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Wildlife conservation goes hi-tech in Assam’s Manas National Park

| | Guwahati | in Sunday Pioneer

The wildlife conservation in Assam’s Manas National Park has just gone high tech. The guards who used to patrol the park on foot has got motorcycles now for their routine rounds of the park and they are better trained in handling GPS system and handling of radio. They also have got trainings on basic combat skills, compass navigation, crime scene investigation and are now better trained on animal attack action.

Yes, the national park located in Western Assam has procured for ten motorcycles for the guards for better patrolling of the park and trained at least 20 youth-working under forest department and three NGOs-have been imparted three weeks of rigorous training not only to improve their patrol skills but sophisticated training on GPS and Radio handling, compass navigation, map reading, basic combat and first aid skills, crime scene investigation and Animal Attack Action, etc.

Located in the Himalayan foothills, Manas National Park is also a UNESCO Natural World Heritage site, a Project Tiger reserve, an elephant reserve and a biosphere reserve. The park shares contiguous landscape with the Royal Manas National Park in Bhutan and is known for its rare and endangered endemic wildlife such as the Assam roofed turtle, hispid hare, golden langur, pygmy hog and the wild water buffalo.

The park also had a good population of one-horned rhino, which, however, got wiped out completely during the ethnic unrest in the region between 1988 to 2001. The one-horned rhino was, however, re-introduced in the park in 2010-11 by translocating from Kaziranga national park in Assam and there are about ten of the species in the park now.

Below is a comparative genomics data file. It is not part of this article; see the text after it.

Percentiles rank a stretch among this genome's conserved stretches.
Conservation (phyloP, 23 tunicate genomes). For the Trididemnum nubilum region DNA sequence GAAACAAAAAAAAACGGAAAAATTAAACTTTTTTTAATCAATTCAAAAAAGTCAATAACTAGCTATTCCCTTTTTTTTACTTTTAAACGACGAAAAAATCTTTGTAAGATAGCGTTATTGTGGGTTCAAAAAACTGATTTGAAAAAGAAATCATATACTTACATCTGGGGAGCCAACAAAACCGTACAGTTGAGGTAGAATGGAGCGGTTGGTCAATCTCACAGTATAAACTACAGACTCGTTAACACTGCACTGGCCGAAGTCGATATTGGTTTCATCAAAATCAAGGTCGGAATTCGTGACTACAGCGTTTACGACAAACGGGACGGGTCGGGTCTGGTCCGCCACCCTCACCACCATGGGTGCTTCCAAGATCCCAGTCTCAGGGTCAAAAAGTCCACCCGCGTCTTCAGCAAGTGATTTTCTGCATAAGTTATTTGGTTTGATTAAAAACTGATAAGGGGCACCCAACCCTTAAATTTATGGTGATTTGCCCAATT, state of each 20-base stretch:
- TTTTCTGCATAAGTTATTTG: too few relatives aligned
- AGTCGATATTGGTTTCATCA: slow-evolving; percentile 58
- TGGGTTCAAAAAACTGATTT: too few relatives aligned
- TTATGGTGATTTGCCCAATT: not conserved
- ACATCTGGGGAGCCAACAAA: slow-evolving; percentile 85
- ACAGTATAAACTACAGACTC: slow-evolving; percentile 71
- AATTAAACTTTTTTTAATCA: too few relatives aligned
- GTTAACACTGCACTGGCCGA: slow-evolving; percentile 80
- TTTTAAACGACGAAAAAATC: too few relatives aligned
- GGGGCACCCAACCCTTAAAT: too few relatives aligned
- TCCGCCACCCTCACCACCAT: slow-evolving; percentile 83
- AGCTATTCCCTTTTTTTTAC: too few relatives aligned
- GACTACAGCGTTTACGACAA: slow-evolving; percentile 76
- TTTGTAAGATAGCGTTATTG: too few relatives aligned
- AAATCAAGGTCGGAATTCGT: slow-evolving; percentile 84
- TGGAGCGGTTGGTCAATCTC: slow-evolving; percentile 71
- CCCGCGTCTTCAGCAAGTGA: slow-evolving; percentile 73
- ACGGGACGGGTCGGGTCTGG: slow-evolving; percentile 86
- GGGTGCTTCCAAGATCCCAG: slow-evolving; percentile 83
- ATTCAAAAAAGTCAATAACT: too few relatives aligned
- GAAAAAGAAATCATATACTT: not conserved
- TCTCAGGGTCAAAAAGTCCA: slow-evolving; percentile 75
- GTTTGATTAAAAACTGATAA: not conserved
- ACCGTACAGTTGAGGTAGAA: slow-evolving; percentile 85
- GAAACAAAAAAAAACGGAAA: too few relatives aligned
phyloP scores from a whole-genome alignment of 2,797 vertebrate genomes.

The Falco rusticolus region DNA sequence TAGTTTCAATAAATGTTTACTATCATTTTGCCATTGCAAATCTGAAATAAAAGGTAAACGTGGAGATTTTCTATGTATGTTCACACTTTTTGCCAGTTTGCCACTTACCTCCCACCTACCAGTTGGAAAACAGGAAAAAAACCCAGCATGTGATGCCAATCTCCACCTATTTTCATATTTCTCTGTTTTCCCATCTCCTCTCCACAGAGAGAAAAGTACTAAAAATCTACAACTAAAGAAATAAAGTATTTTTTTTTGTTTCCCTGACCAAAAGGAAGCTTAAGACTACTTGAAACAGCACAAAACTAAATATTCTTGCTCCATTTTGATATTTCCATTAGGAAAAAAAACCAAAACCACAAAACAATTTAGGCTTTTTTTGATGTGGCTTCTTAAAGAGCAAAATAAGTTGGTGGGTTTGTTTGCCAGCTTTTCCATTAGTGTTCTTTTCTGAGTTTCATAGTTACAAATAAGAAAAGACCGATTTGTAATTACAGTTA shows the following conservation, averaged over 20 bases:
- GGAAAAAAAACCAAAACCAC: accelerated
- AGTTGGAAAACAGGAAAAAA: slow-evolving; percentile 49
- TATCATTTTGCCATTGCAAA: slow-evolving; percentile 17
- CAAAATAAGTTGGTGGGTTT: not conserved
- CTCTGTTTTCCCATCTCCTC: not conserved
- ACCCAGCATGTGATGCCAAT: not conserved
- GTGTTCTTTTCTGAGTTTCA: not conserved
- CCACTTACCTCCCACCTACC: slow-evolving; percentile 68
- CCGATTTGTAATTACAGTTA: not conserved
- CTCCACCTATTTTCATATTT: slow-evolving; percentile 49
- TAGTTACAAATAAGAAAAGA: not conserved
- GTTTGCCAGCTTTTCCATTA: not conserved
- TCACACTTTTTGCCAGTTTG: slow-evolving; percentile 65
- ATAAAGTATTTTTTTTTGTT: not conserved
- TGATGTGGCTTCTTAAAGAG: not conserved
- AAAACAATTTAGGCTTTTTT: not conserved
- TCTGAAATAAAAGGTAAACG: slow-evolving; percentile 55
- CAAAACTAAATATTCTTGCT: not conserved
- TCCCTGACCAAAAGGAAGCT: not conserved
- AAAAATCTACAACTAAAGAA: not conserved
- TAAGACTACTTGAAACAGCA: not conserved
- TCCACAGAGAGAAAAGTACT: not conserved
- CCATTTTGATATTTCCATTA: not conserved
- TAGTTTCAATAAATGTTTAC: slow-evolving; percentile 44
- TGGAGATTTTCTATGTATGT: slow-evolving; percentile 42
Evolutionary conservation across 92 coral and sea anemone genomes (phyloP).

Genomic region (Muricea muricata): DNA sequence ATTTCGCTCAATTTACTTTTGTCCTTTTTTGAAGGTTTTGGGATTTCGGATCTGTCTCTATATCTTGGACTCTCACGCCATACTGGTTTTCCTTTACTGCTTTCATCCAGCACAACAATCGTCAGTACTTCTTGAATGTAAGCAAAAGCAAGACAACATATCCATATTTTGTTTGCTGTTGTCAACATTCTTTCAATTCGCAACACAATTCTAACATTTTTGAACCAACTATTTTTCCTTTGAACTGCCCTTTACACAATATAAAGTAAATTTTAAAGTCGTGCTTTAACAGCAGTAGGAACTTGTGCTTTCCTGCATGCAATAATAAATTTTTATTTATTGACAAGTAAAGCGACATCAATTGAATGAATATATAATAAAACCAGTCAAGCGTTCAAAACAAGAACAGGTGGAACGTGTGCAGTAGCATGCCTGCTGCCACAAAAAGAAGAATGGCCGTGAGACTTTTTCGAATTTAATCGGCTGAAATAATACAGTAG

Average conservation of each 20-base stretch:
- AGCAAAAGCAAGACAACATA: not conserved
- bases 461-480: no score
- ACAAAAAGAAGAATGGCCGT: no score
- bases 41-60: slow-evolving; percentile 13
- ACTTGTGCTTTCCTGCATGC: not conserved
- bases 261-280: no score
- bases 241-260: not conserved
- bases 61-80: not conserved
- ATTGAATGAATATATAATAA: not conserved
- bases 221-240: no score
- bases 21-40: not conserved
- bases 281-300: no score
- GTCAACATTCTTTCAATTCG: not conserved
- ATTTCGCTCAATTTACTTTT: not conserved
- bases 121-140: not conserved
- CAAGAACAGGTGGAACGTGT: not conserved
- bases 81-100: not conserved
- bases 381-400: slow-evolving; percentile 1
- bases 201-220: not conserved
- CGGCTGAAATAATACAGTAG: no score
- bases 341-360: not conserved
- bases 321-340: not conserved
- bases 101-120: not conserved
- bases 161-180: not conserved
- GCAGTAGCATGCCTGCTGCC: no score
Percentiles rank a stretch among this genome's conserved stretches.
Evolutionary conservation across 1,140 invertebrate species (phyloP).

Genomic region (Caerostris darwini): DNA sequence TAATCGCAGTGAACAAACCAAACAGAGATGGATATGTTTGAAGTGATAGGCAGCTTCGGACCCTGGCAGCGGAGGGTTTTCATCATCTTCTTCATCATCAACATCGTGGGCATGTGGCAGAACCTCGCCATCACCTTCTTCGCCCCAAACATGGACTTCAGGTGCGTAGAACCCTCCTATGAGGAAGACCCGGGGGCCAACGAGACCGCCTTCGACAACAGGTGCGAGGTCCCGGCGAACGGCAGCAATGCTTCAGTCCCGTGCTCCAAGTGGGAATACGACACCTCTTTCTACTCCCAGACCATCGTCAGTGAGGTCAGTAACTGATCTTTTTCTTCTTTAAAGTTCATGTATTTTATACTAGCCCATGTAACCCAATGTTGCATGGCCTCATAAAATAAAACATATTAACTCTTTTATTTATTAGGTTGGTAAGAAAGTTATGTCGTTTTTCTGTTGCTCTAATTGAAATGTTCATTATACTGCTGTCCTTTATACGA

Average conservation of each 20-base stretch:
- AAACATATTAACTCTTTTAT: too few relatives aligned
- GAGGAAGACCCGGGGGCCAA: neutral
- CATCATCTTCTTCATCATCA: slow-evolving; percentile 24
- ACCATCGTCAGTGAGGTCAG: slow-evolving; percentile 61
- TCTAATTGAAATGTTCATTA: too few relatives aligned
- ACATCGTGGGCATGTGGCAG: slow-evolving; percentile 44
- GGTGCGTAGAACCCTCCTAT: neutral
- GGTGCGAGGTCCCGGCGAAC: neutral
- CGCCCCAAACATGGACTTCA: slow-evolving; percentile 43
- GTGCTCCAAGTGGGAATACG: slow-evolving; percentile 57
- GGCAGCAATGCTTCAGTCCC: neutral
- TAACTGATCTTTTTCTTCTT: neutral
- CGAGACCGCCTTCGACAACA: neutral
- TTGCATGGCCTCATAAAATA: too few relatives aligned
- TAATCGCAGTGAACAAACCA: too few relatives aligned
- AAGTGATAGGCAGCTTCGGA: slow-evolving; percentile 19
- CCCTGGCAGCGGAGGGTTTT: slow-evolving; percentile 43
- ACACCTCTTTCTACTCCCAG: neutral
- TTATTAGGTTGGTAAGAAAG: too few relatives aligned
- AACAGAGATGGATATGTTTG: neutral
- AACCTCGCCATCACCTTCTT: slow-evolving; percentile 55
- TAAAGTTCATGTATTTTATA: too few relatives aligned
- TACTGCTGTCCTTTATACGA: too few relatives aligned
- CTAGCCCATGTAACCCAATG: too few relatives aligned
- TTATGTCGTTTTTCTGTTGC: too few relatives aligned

Forester of the park, Mrinmoy Hazarika said this on Saturday while adding that apart from procuring of new motorbikes, the 20 young and energetic youth have also been trained on use of GPS and Radio handling, Compass Navigation, Map Reading, Basic Combat and First Aid skills, Crime Scene Investigation and Animal Attack Action, etc.

“All these have been done to ensure extensive and intricate patrolling deep inside the park and along the porous border of Manas which has a contiguous landscape with the Royal Manas National Park in Bhutan,” he said adding that earlier they could patrol on foot and could cover distances only as much their feet would allow. “Now that we have motorbikes, we feel better equipped and can patrol the park in a better way,” Hazarika said.

It may be mentioned here that the park authorities had recently procured ten motorbikes. The effort is initiated by wildlife NGO, Aaranyak and who has been working in the park for a long time to complement the long term investment in tiger conservation by the National Tiger Conservation Authority (NTCA) of India, which has been supporting Manas since the initiation of the Project Tiger in 1973.

“Manas has a potential to increase its tiger population to double in ten years and that motivates us to support capacity building of forest staff to ensure that human imprint in the park is reduced through efficient patrol. We thank our donors, for supporting such infrastructure to improve patrol by the frontline forest staff,” said M Firoz Ahmed, Head, Tiger Research and Conservation Division, Aaranyak.

 
 
 

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